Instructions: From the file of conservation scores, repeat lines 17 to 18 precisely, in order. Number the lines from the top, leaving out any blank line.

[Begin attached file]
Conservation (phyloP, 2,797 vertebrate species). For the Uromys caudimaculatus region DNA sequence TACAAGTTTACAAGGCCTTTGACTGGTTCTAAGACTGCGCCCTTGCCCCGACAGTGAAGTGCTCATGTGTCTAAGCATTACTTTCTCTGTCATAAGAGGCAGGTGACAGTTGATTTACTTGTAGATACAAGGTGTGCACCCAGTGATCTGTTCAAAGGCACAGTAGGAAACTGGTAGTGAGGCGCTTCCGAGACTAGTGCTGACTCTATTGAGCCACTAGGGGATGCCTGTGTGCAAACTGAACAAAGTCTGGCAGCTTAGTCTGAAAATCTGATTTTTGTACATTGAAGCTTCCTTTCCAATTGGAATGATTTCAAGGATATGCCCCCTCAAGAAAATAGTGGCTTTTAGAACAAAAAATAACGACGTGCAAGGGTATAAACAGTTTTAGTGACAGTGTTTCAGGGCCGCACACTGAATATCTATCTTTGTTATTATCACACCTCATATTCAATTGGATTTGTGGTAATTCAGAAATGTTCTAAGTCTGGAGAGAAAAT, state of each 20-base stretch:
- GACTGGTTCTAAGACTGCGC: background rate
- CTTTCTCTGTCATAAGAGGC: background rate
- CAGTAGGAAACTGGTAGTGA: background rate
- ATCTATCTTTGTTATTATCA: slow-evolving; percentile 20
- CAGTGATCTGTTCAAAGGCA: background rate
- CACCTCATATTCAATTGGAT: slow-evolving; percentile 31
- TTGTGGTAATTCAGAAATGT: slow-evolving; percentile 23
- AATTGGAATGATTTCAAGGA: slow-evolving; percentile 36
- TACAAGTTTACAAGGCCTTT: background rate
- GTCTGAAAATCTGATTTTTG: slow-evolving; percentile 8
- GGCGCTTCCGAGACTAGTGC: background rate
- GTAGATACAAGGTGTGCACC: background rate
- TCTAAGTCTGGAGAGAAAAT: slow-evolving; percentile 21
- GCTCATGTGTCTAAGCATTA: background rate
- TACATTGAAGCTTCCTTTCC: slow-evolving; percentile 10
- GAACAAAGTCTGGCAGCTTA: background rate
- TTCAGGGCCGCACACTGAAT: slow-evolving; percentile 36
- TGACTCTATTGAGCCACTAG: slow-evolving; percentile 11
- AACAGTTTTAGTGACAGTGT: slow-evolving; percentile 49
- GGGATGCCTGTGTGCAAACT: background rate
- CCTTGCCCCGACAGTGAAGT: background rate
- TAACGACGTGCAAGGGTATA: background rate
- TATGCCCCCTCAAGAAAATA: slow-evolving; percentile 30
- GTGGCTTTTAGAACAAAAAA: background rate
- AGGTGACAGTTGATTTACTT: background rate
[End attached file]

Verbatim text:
- GAACAAAGTCTGGCAGCTTA: background rate
- TTCAGGGCCGCACACTGAAT: slow-evolving; percentile 36